Dozens of AQAP fighters killed in airstrikes in southern Yemen

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Dozens of al Qaeda in the Arabian Peninsula fighters were killed in a pair of airstrikes in the southern Yemeni cities of Jaar and Al Baydah over the past 24 hours. The strikes are suspected to have been carried out by US aircraft; the reports have not been confirmed, however.

In the first strike, warplanes hit an AQAP hideout in a rural area near Al Baydah, a city in the southern part of Baydah province near Abyan province, another terrorist stronghold, according to the Globe and Mail. Abdulwahhab al-Homaiqani, an AQAP commander in the city, and 16 of his fighters were reported to have been killed in the strike. Yemeni tribesmen said the attacks were “carried out by US drone airplanes.”

In the second strike, strike aircraft hit AQAP “hideouts” in Jaar, one of several cities and towns under the terror group’s control in Abyan province. Twenty AQAP fighters were killed in the airstrikes, according to the Yemen Post.

US military and intelligence officials contacted by The Long War Journal would neither confirm nor deny that US aircraft were involved in the strikes in Al Baydah and Jaar.

The CIA and the US military’s Joint Special Operations Command are known to have carried out at least 18 air and missile strikes inside Yemen since December 2009. Other recent airstrikes are believed to have been carried out by the US also, but little evidence has emerged to directly link the attacks to the US.

The CIA has largely taken control of the strikes against AQAP in Yemen from the US military, which had been operating the program. The CIA wants to use the unmanned Predator and Reaper strike aircraft, which the US employs for strikes against terrorist groups based in Pakistan’s tribal areas. Previously, the US military has targeted AQAP in Yemen using cruise missiles and fixed-wing strike aircraft, although Predators are known to have been used in two of the strikes.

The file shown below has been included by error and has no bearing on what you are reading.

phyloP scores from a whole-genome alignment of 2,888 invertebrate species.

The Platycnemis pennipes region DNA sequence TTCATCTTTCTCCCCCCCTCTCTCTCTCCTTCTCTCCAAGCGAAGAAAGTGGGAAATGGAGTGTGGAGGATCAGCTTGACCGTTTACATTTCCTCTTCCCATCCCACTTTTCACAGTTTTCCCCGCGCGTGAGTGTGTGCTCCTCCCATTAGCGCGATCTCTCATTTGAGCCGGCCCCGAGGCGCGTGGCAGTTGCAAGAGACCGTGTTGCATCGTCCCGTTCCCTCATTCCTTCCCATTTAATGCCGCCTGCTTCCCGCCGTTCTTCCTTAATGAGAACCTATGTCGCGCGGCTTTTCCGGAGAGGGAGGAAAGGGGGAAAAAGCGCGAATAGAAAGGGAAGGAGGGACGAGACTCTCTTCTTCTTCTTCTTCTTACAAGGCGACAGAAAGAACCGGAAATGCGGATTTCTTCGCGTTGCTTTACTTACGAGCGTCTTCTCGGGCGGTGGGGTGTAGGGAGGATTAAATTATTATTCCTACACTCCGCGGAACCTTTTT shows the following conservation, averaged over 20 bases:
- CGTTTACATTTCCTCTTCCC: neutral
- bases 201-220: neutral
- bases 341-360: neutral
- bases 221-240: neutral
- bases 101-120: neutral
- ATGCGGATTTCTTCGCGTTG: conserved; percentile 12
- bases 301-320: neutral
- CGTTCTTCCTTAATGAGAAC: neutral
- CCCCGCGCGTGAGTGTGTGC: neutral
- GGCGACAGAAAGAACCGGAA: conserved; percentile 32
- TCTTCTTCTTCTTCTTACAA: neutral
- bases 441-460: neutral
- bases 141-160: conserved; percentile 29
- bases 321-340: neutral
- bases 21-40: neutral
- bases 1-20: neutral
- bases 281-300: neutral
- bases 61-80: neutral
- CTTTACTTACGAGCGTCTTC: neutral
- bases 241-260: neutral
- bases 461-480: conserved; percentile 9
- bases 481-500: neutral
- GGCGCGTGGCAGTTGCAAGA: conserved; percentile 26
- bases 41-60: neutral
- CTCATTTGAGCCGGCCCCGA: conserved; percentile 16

Since the beginning of May 2011, the US is known to have carried out 11 airstrikes in Yemen. The last confirmed US strike took place on Jan. 31, when US drones killed Abdul Mun’im Salim al Fatahani near the city of Lawder in Abyan province. Fatahani was involved in the October 2000 suicide attack on the USS Cole in the port of Aden that killed 17 US sailors, as well as the bombing that damaged the Limburg oil tanker in 2002. AQAP said that Fatahani fought in Iraq and Afghanistan.

The strikes in Jaar and Al Baydah over the past day take place less then one week after AQAP attacked a Yemeni Army base in Al Koud in Abyan that housed a mechanized battalion. The AQAP fighters overran the base and decimated the battalion, killing 185 soldiers, wounding 150, and capturing at least 55 more.

The town of Al Koud is just south of Zinjibar, the provincial capital of Abyan. Al Koud and Zinjibar are among several Yemeni cities and towns that are currently under AQAP control. The cities of Ja’ar, Shaqra, and Rawdah in Abyan are also presently run by AQAP. In addition, the terror group controls Azzan in Shabwa province.

Bill Roggio is a Senior Fellow at the Foundation for Defense of Democracies and the Editor of FDD's Long War Journal.

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  • mike merlo says:

    Djibouti has been quite ‘handy.’

  • FedCop1 says:

    I like this tempo of strikes, it appears to allow the enemy to become reckless and open to very successful attacks.

  • Neo says:

    Not sure how much this slows them down. Onesies and twosies ain’t going to do it.

  • Devin Leonard says:

    These hits may not win the war so to speak, but they are better then nothing, and they show how many AQAP, we can waste in just two drone strikes. Good stuff, we need to keep at em!


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